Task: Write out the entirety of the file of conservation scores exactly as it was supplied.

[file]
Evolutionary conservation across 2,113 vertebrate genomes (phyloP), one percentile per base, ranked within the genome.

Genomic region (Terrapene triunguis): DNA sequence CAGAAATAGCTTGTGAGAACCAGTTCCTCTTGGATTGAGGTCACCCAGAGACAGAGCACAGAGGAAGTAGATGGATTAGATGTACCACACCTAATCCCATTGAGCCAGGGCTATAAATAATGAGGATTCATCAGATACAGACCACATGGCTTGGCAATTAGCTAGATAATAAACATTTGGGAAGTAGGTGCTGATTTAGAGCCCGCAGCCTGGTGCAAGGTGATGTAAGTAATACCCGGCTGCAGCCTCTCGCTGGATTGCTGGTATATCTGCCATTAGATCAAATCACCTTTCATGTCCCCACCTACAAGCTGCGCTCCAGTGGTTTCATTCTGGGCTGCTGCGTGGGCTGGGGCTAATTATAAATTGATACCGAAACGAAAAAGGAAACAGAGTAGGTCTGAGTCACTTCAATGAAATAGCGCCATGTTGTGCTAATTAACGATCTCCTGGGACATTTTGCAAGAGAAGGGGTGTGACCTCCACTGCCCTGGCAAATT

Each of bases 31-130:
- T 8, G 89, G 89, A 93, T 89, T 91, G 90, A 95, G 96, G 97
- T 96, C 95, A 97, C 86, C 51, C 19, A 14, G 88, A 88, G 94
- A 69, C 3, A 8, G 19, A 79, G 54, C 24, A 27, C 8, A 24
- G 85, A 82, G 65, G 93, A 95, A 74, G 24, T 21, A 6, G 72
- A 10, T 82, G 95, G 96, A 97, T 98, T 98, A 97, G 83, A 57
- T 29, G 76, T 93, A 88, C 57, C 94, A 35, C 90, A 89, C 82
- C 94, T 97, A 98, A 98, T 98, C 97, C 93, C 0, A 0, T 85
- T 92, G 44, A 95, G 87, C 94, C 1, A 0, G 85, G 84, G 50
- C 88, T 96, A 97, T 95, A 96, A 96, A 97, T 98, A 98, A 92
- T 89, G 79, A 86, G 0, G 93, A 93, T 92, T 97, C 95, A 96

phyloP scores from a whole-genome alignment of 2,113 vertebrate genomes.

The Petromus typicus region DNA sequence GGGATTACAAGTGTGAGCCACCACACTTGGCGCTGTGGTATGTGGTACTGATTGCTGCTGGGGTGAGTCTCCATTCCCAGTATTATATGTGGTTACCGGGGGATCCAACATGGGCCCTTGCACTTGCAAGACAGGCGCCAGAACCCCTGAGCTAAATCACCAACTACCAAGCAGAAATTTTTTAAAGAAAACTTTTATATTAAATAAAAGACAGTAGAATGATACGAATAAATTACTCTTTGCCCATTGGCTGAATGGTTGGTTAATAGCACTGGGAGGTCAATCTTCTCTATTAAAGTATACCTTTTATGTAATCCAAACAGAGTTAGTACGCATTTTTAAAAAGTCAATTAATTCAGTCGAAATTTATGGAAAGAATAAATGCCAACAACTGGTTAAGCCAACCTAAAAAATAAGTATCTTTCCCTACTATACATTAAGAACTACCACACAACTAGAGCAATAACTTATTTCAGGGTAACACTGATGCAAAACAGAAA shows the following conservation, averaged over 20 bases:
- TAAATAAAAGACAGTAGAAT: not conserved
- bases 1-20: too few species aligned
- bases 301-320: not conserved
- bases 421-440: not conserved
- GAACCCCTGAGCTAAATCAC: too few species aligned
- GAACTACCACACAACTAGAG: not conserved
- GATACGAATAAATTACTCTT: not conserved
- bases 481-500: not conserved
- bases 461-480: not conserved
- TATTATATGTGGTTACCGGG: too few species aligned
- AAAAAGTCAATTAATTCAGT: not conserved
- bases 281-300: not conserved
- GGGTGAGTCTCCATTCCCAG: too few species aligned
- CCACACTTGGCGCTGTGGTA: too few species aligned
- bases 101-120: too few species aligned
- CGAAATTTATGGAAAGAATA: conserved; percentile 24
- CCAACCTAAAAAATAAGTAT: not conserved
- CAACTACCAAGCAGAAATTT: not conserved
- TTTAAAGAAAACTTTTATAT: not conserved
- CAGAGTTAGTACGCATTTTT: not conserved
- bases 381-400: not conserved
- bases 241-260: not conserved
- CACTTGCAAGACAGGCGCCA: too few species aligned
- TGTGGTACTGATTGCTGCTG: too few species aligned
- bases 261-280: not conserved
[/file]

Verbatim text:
Evolutionary conservation across 2,113 vertebrate genomes (phyloP), one percentile per base, ranked within the genome.

Genomic region (Terrapene triunguis): DNA sequence CAGAAATAGCTTGTGAGAACCAGTTCCTCTTGGATTGAGGTCACCCAGAGACAGAGCACAGAGGAAGTAGATGGATTAGATGTACCACACCTAATCCCATTGAGCCAGGGCTATAAATAATGAGGATTCATCAGATACAGACCACATGGCTTGGCAATTAGCTAGATAATAAACATTTGGGAAGTAGGTGCTGATTTAGAGCCCGCAGCCTGGTGCAAGGTGATGTAAGTAATACCCGGCTGCAGCCTCTCGCTGGATTGCTGGTATATCTGCCATTAGATCAAATCACCTTTCATGTCCCCACCTACAAGCTGCGCTCCAGTGGTTTCATTCTGGGCTGCTGCGTGGGCTGGGGCTAATTATAAATTGATACCGAAACGAAAAAGGAAACAGAGTAGGTCTGAGTCACTTCAATGAAATAGCGCCATGTTGTGCTAATTAACGATCTCCTGGGACATTTTGCAAGAGAAGGGGTGTGACCTCCACTGCCCTGGCAAATT

Each of bases 31-130:
- T 8, G 89, G 89, A 93, T 89, T 91, G 90, A 95, G 96, G 97
- T 96, C 95, A 97, C 86, C 51, C 19, A 14, G 88, A 88, G 94
- A 69, C 3, A 8, G 19, A 79, G 54, C 24, A 27, C 8, A 24
- G 85, A 82, G 65, G 93, A 95, A 74, G 24, T 21, A 6, G 72
- A 10, T 82, G 95, G 96, A 97, T 98, T 98, A 97, G 83, A 57
- T 29, G 76, T 93, A 88, C 57, C 94, A 35, C 90, A 89, C 82
- C 94, T 97, A 98, A 98, T 98, C 97, C 93, C 0, A 0, T 85
- T 92, G 44, A 95, G 87, C 94, C 1, A 0, G 85, G 84, G 50
- C 88, T 96, A 97, T 95, A 96, A 96, A 97, T 98, A 98, A 92
- T 89, G 79, A 86, G 0, G 93, A 93, T 92, T 97, C 95, A 96

phyloP scores from a whole-genome alignment of 2,113 vertebrate genomes.

The Petromus typicus region DNA sequence GGGATTACAAGTGTGAGCCACCACACTTGGCGCTGTGGTATGTGGTACTGATTGCTGCTGGGGTGAGTCTCCATTCCCAGTATTATATGTGGTTACCGGGGGATCCAACATGGGCCCTTGCACTTGCAAGACAGGCGCCAGAACCCCTGAGCTAAATCACCAACTACCAAGCAGAAATTTTTTAAAGAAAACTTTTATATTAAATAAAAGACAGTAGAATGATACGAATAAATTACTCTTTGCCCATTGGCTGAATGGTTGGTTAATAGCACTGGGAGGTCAATCTTCTCTATTAAAGTATACCTTTTATGTAATCCAAACAGAGTTAGTACGCATTTTTAAAAAGTCAATTAATTCAGTCGAAATTTATGGAAAGAATAAATGCCAACAACTGGTTAAGCCAACCTAAAAAATAAGTATCTTTCCCTACTATACATTAAGAACTACCACACAACTAGAGCAATAACTTATTTCAGGGTAACACTGATGCAAAACAGAAA shows the following conservation, averaged over 20 bases:
- TAAATAAAAGACAGTAGAAT: not conserved
- bases 1-20: too few species aligned
- bases 301-320: not conserved
- bases 421-440: not conserved
- GAACCCCTGAGCTAAATCAC: too few species aligned
- GAACTACCACACAACTAGAG: not conserved
- GATACGAATAAATTACTCTT: not conserved
- bases 481-500: not conserved
- bases 461-480: not conserved
- TATTATATGTGGTTACCGGG: too few species aligned
- AAAAAGTCAATTAATTCAGT: not conserved
- bases 281-300: not conserved
- GGGTGAGTCTCCATTCCCAG: too few species aligned
- CCACACTTGGCGCTGTGGTA: too few species aligned
- bases 101-120: too few species aligned
- CGAAATTTATGGAAAGAATA: conserved; percentile 24
- CCAACCTAAAAAATAAGTAT: not conserved
- CAACTACCAAGCAGAAATTT: not conserved
- TTTAAAGAAAACTTTTATAT: not conserved
- CAGAGTTAGTACGCATTTTT: not conserved
- bases 381-400: not conserved
- bases 241-260: not conserved
- CACTTGCAAGACAGGCGCCA: too few species aligned
- TGTGGTACTGATTGCTGCTG: too few species aligned
- bases 261-280: not conserved